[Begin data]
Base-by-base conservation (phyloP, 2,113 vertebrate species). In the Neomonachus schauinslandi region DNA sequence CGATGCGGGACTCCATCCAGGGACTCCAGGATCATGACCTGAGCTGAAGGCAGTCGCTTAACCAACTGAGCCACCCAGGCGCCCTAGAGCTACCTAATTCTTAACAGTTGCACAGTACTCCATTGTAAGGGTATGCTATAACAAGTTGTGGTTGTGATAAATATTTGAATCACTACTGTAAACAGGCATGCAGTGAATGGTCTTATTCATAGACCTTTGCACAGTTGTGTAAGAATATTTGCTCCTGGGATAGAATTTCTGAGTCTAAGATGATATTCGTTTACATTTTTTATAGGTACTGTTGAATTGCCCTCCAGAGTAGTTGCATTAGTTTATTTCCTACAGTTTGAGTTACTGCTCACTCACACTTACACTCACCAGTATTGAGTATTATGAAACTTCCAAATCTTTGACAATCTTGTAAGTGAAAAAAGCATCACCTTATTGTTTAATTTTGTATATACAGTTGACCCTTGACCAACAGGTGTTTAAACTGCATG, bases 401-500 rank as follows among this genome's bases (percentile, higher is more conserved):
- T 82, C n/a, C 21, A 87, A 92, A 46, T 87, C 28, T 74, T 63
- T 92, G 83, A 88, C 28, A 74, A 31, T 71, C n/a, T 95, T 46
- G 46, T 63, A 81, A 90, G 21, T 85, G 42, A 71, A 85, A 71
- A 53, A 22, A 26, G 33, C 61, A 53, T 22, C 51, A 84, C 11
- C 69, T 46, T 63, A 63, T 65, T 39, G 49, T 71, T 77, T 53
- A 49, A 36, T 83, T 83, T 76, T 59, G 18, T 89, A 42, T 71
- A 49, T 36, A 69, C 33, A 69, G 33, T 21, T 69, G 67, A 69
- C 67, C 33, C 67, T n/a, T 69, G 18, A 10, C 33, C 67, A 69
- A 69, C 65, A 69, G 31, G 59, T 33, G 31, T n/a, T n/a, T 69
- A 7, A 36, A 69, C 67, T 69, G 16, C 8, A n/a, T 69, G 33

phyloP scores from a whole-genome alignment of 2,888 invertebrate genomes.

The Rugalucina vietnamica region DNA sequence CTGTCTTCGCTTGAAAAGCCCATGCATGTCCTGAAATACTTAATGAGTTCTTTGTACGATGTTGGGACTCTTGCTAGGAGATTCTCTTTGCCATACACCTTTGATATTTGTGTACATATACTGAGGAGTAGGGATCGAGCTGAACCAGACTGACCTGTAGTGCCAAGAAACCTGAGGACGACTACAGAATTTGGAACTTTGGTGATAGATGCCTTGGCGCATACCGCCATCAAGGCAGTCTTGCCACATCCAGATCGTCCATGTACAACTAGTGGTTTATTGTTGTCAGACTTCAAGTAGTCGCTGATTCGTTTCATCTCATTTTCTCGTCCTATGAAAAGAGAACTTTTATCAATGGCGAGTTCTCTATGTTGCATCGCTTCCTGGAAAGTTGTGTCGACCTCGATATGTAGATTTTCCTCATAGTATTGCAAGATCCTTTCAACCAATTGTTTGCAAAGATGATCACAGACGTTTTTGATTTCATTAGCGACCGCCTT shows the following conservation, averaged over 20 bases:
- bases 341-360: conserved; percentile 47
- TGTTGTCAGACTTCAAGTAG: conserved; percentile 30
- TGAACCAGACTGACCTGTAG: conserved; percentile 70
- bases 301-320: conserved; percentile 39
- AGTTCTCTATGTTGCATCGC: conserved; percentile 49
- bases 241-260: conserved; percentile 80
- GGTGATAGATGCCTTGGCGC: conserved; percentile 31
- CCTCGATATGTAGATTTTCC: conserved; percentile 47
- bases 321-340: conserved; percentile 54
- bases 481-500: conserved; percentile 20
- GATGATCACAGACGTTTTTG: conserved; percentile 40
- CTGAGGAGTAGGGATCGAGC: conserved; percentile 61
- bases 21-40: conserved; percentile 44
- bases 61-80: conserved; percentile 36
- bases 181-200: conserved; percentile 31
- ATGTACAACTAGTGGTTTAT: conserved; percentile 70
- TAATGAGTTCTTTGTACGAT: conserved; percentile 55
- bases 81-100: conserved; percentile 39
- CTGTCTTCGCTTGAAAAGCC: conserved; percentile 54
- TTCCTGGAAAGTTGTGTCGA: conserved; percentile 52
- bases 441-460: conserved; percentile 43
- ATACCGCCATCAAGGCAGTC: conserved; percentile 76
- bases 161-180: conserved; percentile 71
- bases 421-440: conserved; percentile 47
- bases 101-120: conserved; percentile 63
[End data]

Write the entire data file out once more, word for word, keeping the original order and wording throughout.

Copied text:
Base-by-base conservation (phyloP, 2,113 vertebrate species). In the Neomonachus schauinslandi region DNA sequence CGATGCGGGACTCCATCCAGGGACTCCAGGATCATGACCTGAGCTGAAGGCAGTCGCTTAACCAACTGAGCCACCCAGGCGCCCTAGAGCTACCTAATTCTTAACAGTTGCACAGTACTCCATTGTAAGGGTATGCTATAACAAGTTGTGGTTGTGATAAATATTTGAATCACTACTGTAAACAGGCATGCAGTGAATGGTCTTATTCATAGACCTTTGCACAGTTGTGTAAGAATATTTGCTCCTGGGATAGAATTTCTGAGTCTAAGATGATATTCGTTTACATTTTTTATAGGTACTGTTGAATTGCCCTCCAGAGTAGTTGCATTAGTTTATTTCCTACAGTTTGAGTTACTGCTCACTCACACTTACACTCACCAGTATTGAGTATTATGAAACTTCCAAATCTTTGACAATCTTGTAAGTGAAAAAAGCATCACCTTATTGTTTAATTTTGTATATACAGTTGACCCTTGACCAACAGGTGTTTAAACTGCATG, bases 401-500 rank as follows among this genome's bases (percentile, higher is more conserved):
- T 82, C n/a, C 21, A 87, A 92, A 46, T 87, C 28, T 74, T 63
- T 92, G 83, A 88, C 28, A 74, A 31, T 71, C n/a, T 95, T 46
- G 46, T 63, A 81, A 90, G 21, T 85, G 42, A 71, A 85, A 71
- A 53, A 22, A 26, G 33, C 61, A 53, T 22, C 51, A 84, C 11
- C 69, T 46, T 63, A 63, T 65, T 39, G 49, T 71, T 77, T 53
- A 49, A 36, T 83, T 83, T 76, T 59, G 18, T 89, A 42, T 71
- A 49, T 36, A 69, C 33, A 69, G 33, T 21, T 69, G 67, A 69
- C 67, C 33, C 67, T n/a, T 69, G 18, A 10, C 33, C 67, A 69
- A 69, C 65, A 69, G 31, G 59, T 33, G 31, T n/a, T n/a, T 69
- A 7, A 36, A 69, C 67, T 69, G 16, C 8, A n/a, T 69, G 33

phyloP scores from a whole-genome alignment of 2,888 invertebrate genomes.

The Rugalucina vietnamica region DNA sequence CTGTCTTCGCTTGAAAAGCCCATGCATGTCCTGAAATACTTAATGAGTTCTTTGTACGATGTTGGGACTCTTGCTAGGAGATTCTCTTTGCCATACACCTTTGATATTTGTGTACATATACTGAGGAGTAGGGATCGAGCTGAACCAGACTGACCTGTAGTGCCAAGAAACCTGAGGACGACTACAGAATTTGGAACTTTGGTGATAGATGCCTTGGCGCATACCGCCATCAAGGCAGTCTTGCCACATCCAGATCGTCCATGTACAACTAGTGGTTTATTGTTGTCAGACTTCAAGTAGTCGCTGATTCGTTTCATCTCATTTTCTCGTCCTATGAAAAGAGAACTTTTATCAATGGCGAGTTCTCTATGTTGCATCGCTTCCTGGAAAGTTGTGTCGACCTCGATATGTAGATTTTCCTCATAGTATTGCAAGATCCTTTCAACCAATTGTTTGCAAAGATGATCACAGACGTTTTTGATTTCATTAGCGACCGCCTT shows the following conservation, averaged over 20 bases:
- bases 341-360: conserved; percentile 47
- TGTTGTCAGACTTCAAGTAG: conserved; percentile 30
- TGAACCAGACTGACCTGTAG: conserved; percentile 70
- bases 301-320: conserved; percentile 39
- AGTTCTCTATGTTGCATCGC: conserved; percentile 49
- bases 241-260: conserved; percentile 80
- GGTGATAGATGCCTTGGCGC: conserved; percentile 31
- CCTCGATATGTAGATTTTCC: conserved; percentile 47
- bases 321-340: conserved; percentile 54
- bases 481-500: conserved; percentile 20
- GATGATCACAGACGTTTTTG: conserved; percentile 40
- CTGAGGAGTAGGGATCGAGC: conserved; percentile 61
- bases 21-40: conserved; percentile 44
- bases 61-80: conserved; percentile 36
- bases 181-200: conserved; percentile 31
- ATGTACAACTAGTGGTTTAT: conserved; percentile 70
- TAATGAGTTCTTTGTACGAT: conserved; percentile 55
- bases 81-100: conserved; percentile 39
- CTGTCTTCGCTTGAAAAGCC: conserved; percentile 54
- TTCCTGGAAAGTTGTGTCGA: conserved; percentile 52
- bases 441-460: conserved; percentile 43
- ATACCGCCATCAAGGCAGTC: conserved; percentile 76
- bases 161-180: conserved; percentile 71
- bases 421-440: conserved; percentile 47
- bases 101-120: conserved; percentile 63